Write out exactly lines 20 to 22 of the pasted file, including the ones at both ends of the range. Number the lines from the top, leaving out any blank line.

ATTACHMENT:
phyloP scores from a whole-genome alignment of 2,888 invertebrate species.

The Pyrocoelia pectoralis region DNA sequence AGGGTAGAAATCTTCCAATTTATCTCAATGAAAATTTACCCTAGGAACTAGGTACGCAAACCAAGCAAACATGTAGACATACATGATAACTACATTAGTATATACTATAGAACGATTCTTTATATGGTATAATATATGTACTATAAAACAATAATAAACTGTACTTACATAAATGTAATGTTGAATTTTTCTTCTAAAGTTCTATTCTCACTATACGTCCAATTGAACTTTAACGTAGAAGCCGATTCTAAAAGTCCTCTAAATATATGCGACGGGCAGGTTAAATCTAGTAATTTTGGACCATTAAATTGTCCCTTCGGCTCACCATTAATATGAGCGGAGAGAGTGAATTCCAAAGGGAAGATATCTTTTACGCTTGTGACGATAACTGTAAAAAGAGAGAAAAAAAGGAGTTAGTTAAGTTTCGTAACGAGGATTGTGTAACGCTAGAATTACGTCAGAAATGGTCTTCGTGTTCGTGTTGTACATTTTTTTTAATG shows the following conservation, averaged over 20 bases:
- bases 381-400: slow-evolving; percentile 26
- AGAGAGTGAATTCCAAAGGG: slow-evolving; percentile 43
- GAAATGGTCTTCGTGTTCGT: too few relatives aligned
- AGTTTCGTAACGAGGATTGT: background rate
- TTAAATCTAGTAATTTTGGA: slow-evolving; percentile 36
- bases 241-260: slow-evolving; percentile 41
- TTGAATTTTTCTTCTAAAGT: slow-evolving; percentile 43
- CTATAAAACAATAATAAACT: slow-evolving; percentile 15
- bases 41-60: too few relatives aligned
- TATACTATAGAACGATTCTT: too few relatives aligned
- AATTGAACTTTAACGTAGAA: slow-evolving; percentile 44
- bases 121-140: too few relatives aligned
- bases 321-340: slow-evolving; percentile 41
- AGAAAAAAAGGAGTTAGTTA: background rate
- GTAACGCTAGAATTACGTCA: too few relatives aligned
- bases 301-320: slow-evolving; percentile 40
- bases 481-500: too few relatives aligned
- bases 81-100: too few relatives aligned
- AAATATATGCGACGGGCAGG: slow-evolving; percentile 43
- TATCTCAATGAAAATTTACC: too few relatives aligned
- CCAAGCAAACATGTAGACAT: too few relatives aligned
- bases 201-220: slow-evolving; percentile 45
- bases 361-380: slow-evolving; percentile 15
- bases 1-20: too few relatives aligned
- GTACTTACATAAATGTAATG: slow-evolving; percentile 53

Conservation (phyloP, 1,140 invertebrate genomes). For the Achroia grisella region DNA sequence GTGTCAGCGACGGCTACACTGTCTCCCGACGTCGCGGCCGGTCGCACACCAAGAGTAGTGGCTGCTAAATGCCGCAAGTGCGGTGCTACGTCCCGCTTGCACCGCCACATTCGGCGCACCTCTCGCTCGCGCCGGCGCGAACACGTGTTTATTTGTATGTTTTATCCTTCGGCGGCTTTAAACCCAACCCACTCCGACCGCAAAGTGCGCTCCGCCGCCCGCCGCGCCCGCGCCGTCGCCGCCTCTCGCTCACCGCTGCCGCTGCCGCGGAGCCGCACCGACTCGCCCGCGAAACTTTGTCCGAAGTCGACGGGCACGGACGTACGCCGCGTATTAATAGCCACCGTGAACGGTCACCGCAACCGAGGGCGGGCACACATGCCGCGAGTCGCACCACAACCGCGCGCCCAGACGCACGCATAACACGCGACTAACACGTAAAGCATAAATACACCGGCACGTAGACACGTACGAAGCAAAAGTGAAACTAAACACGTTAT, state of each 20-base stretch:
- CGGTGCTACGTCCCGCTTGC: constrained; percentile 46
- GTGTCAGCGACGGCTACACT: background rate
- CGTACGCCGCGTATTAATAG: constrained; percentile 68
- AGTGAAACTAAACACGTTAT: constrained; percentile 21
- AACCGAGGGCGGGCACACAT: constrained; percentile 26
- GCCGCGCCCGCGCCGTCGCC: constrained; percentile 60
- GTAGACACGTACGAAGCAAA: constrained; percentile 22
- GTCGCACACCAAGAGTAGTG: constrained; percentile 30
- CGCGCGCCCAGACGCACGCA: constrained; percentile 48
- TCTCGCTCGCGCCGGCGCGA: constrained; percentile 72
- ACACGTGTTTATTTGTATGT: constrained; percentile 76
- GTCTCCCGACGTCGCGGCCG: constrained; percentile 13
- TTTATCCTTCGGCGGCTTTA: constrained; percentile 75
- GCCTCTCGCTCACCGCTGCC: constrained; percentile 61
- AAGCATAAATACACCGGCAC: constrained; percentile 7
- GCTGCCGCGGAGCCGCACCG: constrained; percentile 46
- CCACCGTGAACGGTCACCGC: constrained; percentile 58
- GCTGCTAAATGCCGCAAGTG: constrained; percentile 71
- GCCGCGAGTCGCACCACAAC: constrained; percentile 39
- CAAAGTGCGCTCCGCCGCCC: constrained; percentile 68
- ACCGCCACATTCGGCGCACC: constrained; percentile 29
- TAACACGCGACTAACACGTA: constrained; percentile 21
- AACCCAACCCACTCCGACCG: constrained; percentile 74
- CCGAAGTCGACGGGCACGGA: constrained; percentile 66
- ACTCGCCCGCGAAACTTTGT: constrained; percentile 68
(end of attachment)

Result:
- bases 81-100: too few relatives aligned
- AAATATATGCGACGGGCAGG: slow-evolving; percentile 43
- TATCTCAATGAAAATTTACC: too few relatives aligned